Partition of Bengal 1905 – Background
Partition of Bengal 1905 done by Lord Curzon was basically territorial reorganization of the Bengal Presidency which over the past decades had grown enormously large with increasing conquests of Indian territories by the British. The decision of Partition of Bengal by the British authorities was a taken for three specific reasons:
- Bengal being the largest province and with a population of 78 million had become administratively unwieldy.
- Calcutta was to be dethroned as the nerve center of politics of the nationalists.
- Indians were to be divided by the name of religion as activities of Congress had intensified over the years.
We shall further probe these three reasons that were instrumental in the decision of Partition of Bengal.
Explanations of Partition of Bengal Reasons
After the victory in the Battle of Plassey, Bengal came under the control of the British. Since then further expansions happened in the adjoining areas and they all were included in Bengal. The result was that Bengal expanded and remained so for decades creating administrative difficulties owing to its large size and population. The eastern areas were getting neglected.
According to many historians the real motive of partition was political rather than administrative. Indian nationalism was gaining momentum and strength and the partition was expected to weaken it. In the words of Lord Curzon the Viceroy, “to dethrone Calcutta from its center from which the Congress Party is manipulated throughout Bengal and indeed the whole of India”. Similar thoughts were also echoed by Risley, the Home Secretary to Government of India – “ Bengal united is power, Bengal divided, will pull in several different ways”.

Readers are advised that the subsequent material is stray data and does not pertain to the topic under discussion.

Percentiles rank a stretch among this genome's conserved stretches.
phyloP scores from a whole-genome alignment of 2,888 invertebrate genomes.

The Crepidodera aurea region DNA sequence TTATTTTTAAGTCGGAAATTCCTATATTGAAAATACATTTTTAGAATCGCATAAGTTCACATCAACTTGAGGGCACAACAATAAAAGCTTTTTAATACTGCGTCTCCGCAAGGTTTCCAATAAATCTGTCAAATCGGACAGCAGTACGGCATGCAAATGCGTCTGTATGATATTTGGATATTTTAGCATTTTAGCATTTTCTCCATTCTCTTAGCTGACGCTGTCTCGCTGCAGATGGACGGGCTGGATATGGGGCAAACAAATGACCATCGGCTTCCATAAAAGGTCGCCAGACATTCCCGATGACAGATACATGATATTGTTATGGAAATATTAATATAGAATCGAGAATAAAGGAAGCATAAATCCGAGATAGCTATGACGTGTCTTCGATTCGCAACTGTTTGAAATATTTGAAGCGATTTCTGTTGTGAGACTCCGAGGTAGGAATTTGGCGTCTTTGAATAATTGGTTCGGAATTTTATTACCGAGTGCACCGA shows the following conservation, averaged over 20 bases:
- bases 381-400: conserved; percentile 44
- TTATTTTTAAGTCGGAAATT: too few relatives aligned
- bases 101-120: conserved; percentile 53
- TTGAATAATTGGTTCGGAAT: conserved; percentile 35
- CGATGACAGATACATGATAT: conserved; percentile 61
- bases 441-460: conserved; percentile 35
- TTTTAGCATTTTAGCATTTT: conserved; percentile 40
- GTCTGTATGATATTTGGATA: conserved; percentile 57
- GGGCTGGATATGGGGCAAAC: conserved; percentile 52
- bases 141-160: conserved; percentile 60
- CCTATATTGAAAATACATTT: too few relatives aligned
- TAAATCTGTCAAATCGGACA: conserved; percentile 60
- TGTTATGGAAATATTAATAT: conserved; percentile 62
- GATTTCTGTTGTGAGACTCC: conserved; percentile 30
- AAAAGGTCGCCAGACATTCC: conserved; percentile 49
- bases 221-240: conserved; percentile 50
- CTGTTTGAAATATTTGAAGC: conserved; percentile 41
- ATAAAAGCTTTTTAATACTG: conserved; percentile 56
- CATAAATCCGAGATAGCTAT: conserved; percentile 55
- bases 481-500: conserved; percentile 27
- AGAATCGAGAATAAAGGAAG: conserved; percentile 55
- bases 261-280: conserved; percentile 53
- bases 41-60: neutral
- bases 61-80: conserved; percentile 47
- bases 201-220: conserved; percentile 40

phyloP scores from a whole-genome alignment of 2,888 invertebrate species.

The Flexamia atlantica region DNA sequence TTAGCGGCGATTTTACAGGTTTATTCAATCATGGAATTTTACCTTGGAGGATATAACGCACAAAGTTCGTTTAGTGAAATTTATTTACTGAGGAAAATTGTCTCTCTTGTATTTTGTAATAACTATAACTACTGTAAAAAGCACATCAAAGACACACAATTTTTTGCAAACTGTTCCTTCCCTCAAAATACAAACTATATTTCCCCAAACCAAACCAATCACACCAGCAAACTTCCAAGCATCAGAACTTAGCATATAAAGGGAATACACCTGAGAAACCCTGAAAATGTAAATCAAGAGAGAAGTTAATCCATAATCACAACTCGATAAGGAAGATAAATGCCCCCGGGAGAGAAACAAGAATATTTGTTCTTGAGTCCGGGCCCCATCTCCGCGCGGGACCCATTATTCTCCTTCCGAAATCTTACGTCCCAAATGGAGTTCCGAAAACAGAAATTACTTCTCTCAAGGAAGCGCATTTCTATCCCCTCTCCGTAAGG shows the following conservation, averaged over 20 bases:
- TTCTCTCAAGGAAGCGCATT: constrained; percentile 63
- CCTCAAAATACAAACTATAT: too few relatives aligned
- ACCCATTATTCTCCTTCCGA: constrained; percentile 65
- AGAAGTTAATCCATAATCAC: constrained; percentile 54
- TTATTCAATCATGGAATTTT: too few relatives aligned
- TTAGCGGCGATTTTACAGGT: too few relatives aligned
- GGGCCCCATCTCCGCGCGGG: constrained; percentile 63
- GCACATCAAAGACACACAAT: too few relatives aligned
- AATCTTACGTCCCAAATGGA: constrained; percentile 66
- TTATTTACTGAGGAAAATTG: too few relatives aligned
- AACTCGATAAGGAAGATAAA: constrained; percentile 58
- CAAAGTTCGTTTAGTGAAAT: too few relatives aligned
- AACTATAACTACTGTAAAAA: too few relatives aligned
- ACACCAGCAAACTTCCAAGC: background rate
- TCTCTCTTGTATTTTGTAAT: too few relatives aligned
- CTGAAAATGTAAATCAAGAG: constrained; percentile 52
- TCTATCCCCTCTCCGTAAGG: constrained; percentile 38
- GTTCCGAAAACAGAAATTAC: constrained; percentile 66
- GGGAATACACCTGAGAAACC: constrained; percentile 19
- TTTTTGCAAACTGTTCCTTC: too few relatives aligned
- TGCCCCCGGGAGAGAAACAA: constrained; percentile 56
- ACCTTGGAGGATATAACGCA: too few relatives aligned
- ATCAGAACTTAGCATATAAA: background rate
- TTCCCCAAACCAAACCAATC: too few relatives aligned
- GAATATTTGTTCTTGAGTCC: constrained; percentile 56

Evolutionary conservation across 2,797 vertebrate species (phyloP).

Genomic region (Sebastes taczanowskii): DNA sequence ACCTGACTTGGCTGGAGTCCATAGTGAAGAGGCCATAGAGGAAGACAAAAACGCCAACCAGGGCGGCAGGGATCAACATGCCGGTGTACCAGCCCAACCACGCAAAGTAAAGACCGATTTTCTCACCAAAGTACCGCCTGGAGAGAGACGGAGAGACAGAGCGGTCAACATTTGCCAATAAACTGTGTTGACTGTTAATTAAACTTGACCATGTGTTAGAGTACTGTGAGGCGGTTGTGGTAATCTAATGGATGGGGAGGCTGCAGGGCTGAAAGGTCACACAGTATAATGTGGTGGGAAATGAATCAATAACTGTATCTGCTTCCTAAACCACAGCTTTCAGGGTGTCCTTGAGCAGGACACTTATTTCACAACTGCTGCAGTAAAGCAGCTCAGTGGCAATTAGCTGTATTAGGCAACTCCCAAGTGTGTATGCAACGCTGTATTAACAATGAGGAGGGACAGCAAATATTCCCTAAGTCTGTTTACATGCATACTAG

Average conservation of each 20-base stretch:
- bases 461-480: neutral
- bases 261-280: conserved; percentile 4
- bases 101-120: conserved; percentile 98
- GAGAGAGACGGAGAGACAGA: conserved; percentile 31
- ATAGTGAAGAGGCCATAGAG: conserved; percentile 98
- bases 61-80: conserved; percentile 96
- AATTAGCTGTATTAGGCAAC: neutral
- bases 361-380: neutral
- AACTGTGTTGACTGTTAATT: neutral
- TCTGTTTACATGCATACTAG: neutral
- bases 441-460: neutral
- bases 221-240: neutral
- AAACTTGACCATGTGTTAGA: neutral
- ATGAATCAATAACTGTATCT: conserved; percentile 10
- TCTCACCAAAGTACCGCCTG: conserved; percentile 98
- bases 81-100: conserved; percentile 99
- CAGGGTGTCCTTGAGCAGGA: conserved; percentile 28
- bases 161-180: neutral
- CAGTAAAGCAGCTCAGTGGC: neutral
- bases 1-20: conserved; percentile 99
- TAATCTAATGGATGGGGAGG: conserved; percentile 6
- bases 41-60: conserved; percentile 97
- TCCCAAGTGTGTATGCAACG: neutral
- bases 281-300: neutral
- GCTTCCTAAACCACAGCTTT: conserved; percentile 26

Curzon attempted to create a wedge between Hindus and Muslims. He tried to woo the Muslims by arguing that Dacca would become the new capital of the Muslim majority province. This would also accord to the Muslims the old glory of the Sultanate era.
Partition of Bengal – Features
- In December 1903, the Government made the decision of Partition of Bengal public.
- The official reason given was Bengal with a population of 78 million (about quarter of the population of British India) had become administratively unwieldy. This was true to some extent.
- The real reason for it according to many was to weaken Bengal as the nerve center of Indian nationalism.
- The basis for dividing Bengal was linguistic and religious.
- On a linguistic basis, the proposal sought to reduce Bengali speaking population to a minority in Bengal itself ( the western part of Bengal was to have 17 million Bengalis and 37 million Hindi and Oriya speaking population)
- Surendra Nath Bannerjee had suggested to the Viceroy that the Hindi and Bengali speaking areas should be separated from Bengal instead of dividing Bengal the way it was planned. Lord Curzon refused to agree.
- On a religious basis, the proposal sought to create a western Hindu majority area with 42 million Hindus out of the total 54 million and an eastern Muslim majority area with 18 million Muslims out of a total of 31 million.
- In July 1905, the government formally announced the Partition of Bengal.
- On 1st September 1905, the government announced that the Partition of Bengal was to be affected from 16 October 1905.